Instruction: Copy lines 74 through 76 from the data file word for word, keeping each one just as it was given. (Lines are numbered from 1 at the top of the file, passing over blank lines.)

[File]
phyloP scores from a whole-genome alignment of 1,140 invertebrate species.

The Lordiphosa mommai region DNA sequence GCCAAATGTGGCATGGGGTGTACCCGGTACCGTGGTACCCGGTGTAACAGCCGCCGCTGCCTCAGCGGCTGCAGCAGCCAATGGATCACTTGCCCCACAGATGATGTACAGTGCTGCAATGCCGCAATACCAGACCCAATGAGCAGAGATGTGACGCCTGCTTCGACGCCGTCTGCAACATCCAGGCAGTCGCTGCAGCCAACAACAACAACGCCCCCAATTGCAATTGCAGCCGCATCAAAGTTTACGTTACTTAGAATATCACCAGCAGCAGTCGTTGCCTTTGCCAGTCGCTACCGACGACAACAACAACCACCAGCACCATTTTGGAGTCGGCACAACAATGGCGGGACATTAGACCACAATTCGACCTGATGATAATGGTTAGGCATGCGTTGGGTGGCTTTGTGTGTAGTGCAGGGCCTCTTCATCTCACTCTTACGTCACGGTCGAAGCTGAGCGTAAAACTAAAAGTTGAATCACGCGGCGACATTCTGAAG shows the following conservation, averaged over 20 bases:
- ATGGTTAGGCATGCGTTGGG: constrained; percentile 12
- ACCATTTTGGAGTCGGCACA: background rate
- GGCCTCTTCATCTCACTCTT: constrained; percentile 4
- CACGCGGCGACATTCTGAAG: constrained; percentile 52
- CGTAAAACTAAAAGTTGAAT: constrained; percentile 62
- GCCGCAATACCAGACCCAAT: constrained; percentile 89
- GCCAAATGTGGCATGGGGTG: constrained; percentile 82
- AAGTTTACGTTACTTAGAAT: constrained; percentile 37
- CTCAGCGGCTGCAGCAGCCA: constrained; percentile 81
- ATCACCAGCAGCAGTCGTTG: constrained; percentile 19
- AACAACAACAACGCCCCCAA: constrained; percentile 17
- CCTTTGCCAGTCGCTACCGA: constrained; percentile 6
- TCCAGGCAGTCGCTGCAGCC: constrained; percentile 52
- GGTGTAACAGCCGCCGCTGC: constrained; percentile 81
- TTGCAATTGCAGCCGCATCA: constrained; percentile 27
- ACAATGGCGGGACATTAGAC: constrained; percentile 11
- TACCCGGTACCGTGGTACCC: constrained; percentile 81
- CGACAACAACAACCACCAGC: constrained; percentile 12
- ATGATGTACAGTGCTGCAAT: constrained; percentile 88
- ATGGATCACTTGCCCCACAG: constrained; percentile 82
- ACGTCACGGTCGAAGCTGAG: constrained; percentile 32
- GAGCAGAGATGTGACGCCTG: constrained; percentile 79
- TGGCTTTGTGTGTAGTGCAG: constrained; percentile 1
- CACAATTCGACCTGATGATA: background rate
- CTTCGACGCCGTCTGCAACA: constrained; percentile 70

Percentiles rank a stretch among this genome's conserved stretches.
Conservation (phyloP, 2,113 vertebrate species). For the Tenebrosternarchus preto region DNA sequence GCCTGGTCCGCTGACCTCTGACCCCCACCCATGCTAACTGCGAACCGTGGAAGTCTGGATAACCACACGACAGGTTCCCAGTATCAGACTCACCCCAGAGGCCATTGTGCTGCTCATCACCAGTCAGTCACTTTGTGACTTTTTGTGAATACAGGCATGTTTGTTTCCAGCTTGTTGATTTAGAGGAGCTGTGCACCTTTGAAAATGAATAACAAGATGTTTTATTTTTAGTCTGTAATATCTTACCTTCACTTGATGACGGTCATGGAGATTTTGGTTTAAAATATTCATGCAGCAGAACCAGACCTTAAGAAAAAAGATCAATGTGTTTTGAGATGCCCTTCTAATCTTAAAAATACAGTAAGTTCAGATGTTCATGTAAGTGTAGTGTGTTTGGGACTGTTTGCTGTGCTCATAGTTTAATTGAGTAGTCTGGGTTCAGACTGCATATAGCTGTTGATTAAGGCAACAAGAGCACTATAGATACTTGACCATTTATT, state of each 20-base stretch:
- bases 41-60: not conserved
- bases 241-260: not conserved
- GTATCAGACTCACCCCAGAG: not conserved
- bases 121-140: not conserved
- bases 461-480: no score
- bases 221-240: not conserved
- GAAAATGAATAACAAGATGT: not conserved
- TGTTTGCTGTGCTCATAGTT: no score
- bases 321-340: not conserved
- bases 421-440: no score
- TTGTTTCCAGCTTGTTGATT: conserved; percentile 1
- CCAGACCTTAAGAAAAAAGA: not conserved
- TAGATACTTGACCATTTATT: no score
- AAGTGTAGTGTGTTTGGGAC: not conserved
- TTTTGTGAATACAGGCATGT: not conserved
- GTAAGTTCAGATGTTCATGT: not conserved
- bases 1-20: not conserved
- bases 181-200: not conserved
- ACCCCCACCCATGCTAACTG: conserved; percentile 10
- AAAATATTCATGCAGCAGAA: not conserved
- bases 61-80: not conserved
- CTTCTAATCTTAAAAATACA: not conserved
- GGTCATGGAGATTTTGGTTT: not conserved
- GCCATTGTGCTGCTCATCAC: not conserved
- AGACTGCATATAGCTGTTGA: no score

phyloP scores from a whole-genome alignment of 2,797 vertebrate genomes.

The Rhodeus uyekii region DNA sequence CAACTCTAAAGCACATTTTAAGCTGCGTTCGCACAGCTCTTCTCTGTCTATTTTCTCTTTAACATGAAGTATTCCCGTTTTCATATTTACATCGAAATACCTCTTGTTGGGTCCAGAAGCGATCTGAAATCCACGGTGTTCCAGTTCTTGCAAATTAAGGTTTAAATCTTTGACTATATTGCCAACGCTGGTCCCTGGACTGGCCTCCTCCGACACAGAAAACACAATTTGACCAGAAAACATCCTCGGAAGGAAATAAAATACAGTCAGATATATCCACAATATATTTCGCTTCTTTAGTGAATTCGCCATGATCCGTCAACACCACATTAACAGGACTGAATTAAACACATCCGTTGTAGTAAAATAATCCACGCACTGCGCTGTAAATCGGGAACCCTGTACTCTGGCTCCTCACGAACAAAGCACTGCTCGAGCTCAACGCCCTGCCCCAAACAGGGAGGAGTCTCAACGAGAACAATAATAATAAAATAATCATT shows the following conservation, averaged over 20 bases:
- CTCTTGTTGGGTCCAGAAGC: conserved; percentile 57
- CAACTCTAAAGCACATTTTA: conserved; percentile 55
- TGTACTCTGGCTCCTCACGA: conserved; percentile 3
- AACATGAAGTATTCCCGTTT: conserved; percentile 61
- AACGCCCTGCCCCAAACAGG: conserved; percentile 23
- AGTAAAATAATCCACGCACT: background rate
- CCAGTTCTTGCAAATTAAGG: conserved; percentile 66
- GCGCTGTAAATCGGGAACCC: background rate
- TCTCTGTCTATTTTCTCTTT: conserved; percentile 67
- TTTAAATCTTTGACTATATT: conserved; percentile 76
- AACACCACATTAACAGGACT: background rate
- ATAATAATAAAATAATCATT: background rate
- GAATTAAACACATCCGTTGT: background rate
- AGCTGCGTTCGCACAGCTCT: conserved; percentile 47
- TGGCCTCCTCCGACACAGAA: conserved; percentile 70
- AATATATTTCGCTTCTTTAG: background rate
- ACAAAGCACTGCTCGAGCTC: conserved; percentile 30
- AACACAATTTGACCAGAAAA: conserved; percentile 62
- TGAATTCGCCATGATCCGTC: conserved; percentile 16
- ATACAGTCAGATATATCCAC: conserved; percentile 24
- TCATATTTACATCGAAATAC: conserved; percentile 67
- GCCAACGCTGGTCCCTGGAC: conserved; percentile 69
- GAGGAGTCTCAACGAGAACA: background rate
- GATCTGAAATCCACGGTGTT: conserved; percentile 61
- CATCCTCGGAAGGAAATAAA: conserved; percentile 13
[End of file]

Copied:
- AACACAATTTGACCAGAAAA: conserved; percentile 62
- TGAATTCGCCATGATCCGTC: conserved; percentile 16
- ATACAGTCAGATATATCCAC: conserved; percentile 24